We’re not in Spokansas any more

Last night, we dined in peace. Our waiter took our orders, brought our bread, wine, and water, and walked away. Later, our soup arrived — discreetly. Now you don’t see it; now, you do. We were deep in conversation about a serious subject. The air between us fairly hummed with thoughts and emotions. We held hands. We ate our soup and laughed together, then resumed our talk. The soup disappeared. The entree appeared. And never once did anyone interrupt our tender discussion to ask, “How is everything?”

We should have felt outraged. What kind of place was this, anyway, not to interrupt our personal. obviously intense conversation to inquire about the quality of our meal?

It was a European place, that’s what kind it was, with European service. And, frankly, I prefer it.

Have a meal in an American restaurand, and chances are you’ll find yourself stopping mid-sentence — and even mid-chew — to answer the question, “How is everything?” As if you wouldn’t have flagged your server down if something were wrong. Intrusive service, not bad food, is the biggest problem at the restaurants where I dine.

Who trains these people? What makes them think that popping by again and again to ask me inane questions constitutes good service? Nothing makes me grit my teeth more than, “Still working on that?” As if dining were hard work. Or, “Still picking?” I think of my mother, harping, “Don’t pick at your food.”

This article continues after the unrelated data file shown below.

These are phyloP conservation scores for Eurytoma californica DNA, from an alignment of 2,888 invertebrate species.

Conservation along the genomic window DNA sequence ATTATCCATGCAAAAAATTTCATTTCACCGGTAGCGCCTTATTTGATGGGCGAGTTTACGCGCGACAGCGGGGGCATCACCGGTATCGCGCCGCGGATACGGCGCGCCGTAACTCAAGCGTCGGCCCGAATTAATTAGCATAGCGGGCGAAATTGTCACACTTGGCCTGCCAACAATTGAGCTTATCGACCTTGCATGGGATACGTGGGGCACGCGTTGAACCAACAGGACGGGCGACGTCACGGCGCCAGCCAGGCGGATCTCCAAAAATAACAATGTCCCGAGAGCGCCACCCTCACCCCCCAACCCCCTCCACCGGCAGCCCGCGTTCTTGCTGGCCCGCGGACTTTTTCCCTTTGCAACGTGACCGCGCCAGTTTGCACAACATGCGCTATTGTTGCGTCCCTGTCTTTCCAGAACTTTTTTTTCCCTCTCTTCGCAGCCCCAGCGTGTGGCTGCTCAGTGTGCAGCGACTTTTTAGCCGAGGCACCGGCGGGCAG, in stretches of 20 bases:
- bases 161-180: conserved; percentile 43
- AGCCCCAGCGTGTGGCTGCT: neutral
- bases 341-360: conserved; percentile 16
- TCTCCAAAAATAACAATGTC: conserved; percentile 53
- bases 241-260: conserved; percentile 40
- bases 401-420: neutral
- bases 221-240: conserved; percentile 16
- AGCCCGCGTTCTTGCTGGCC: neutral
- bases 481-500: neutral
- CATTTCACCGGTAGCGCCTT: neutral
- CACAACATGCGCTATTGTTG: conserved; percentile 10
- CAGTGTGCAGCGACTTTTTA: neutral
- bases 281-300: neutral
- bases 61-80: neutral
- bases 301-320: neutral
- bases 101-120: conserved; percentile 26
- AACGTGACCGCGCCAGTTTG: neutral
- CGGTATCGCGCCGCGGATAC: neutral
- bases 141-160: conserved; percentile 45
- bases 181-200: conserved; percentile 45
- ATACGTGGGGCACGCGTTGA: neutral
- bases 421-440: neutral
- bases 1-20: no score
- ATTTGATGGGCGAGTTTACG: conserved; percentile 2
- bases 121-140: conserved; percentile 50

Here in Paris, the servers do not intrude. They watch from afar, waiting for you to place your fork tines-down on your plate, or for you to push it away. Then they will slip in ever so discreetly and ask quietly for permission to take it. And then, unless you ask for the check, they disappear. No one tries to hurry you out the door. Allowing you to digest your meal and to enjoy your experience take precedence over turning tables.

Once I told a friend of mine, who is Parisian, about a server who argued when an American, non-French-speaking young woman complained of being served pink wine when she’d thought she’d ordered red. “Doesn’t she care about her tip?” I asked.

Jacques scowled. “We pay our servers a good wage in France,” he said. “We don’t need your tipping system. You’ve created a servant class with it.”

That must be it. Not over-eager to please, like panting puppies, and not anxious to move us out the door so they can collect another tip from the next customer, European servers can relax, secure in their wage, and can allow us to do the same as we dine. It’s better for the digestion that way. Maybe it’s time we in American got rid of our “tipping system,” and started paying our servers a fair, living wage.

With benefits.